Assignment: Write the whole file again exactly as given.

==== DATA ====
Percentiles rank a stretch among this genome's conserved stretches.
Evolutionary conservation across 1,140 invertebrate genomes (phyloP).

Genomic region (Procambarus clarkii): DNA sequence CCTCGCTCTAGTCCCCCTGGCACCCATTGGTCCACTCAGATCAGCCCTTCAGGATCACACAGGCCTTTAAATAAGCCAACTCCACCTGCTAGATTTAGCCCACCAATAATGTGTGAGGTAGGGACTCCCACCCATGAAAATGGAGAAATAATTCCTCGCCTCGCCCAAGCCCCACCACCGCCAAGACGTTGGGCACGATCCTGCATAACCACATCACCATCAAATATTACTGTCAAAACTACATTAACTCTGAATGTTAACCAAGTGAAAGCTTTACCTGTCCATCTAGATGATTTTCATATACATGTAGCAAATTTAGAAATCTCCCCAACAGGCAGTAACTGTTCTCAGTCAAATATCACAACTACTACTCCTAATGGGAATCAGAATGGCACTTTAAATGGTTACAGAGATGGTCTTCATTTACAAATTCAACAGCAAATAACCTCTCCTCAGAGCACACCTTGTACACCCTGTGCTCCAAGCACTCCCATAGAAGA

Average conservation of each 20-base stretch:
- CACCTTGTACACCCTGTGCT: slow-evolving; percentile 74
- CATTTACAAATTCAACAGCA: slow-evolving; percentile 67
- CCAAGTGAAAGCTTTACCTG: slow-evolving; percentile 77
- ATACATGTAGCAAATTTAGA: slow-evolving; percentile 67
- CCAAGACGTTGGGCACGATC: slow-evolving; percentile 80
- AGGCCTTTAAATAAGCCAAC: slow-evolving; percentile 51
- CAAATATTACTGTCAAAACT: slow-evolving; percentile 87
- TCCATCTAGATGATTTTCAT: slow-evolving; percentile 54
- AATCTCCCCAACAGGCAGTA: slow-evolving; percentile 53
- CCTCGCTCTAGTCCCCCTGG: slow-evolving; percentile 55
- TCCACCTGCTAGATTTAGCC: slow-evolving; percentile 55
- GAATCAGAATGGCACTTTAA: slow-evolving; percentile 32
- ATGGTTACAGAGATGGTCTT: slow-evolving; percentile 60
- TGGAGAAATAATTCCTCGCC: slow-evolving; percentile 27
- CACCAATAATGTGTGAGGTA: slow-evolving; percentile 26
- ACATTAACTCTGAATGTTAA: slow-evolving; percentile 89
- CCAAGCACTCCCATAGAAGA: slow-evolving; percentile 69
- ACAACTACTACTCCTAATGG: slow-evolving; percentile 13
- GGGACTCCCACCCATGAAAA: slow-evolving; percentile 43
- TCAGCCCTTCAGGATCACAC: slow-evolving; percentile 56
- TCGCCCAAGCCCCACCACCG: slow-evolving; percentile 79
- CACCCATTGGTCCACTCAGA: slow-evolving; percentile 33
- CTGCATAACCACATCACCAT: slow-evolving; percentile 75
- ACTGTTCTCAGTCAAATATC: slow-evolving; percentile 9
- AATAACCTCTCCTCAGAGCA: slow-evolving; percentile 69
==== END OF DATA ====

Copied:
Percentiles rank a stretch among this genome's conserved stretches.
Evolutionary conservation across 1,140 invertebrate genomes (phyloP).

Genomic region (Procambarus clarkii): DNA sequence CCTCGCTCTAGTCCCCCTGGCACCCATTGGTCCACTCAGATCAGCCCTTCAGGATCACACAGGCCTTTAAATAAGCCAACTCCACCTGCTAGATTTAGCCCACCAATAATGTGTGAGGTAGGGACTCCCACCCATGAAAATGGAGAAATAATTCCTCGCCTCGCCCAAGCCCCACCACCGCCAAGACGTTGGGCACGATCCTGCATAACCACATCACCATCAAATATTACTGTCAAAACTACATTAACTCTGAATGTTAACCAAGTGAAAGCTTTACCTGTCCATCTAGATGATTTTCATATACATGTAGCAAATTTAGAAATCTCCCCAACAGGCAGTAACTGTTCTCAGTCAAATATCACAACTACTACTCCTAATGGGAATCAGAATGGCACTTTAAATGGTTACAGAGATGGTCTTCATTTACAAATTCAACAGCAAATAACCTCTCCTCAGAGCACACCTTGTACACCCTGTGCTCCAAGCACTCCCATAGAAGA

Average conservation of each 20-base stretch:
- CACCTTGTACACCCTGTGCT: slow-evolving; percentile 74
- CATTTACAAATTCAACAGCA: slow-evolving; percentile 67
- CCAAGTGAAAGCTTTACCTG: slow-evolving; percentile 77
- ATACATGTAGCAAATTTAGA: slow-evolving; percentile 67
- CCAAGACGTTGGGCACGATC: slow-evolving; percentile 80
- AGGCCTTTAAATAAGCCAAC: slow-evolving; percentile 51
- CAAATATTACTGTCAAAACT: slow-evolving; percentile 87
- TCCATCTAGATGATTTTCAT: slow-evolving; percentile 54
- AATCTCCCCAACAGGCAGTA: slow-evolving; percentile 53
- CCTCGCTCTAGTCCCCCTGG: slow-evolving; percentile 55
- TCCACCTGCTAGATTTAGCC: slow-evolving; percentile 55
- GAATCAGAATGGCACTTTAA: slow-evolving; percentile 32
- ATGGTTACAGAGATGGTCTT: slow-evolving; percentile 60
- TGGAGAAATAATTCCTCGCC: slow-evolving; percentile 27
- CACCAATAATGTGTGAGGTA: slow-evolving; percentile 26
- ACATTAACTCTGAATGTTAA: slow-evolving; percentile 89
- CCAAGCACTCCCATAGAAGA: slow-evolving; percentile 69
- ACAACTACTACTCCTAATGG: slow-evolving; percentile 13
- GGGACTCCCACCCATGAAAA: slow-evolving; percentile 43
- TCAGCCCTTCAGGATCACAC: slow-evolving; percentile 56
- TCGCCCAAGCCCCACCACCG: slow-evolving; percentile 79
- CACCCATTGGTCCACTCAGA: slow-evolving; percentile 33
- CTGCATAACCACATCACCAT: slow-evolving; percentile 75
- ACTGTTCTCAGTCAAATATC: slow-evolving; percentile 9
- AATAACCTCTCCTCAGAGCA: slow-evolving; percentile 69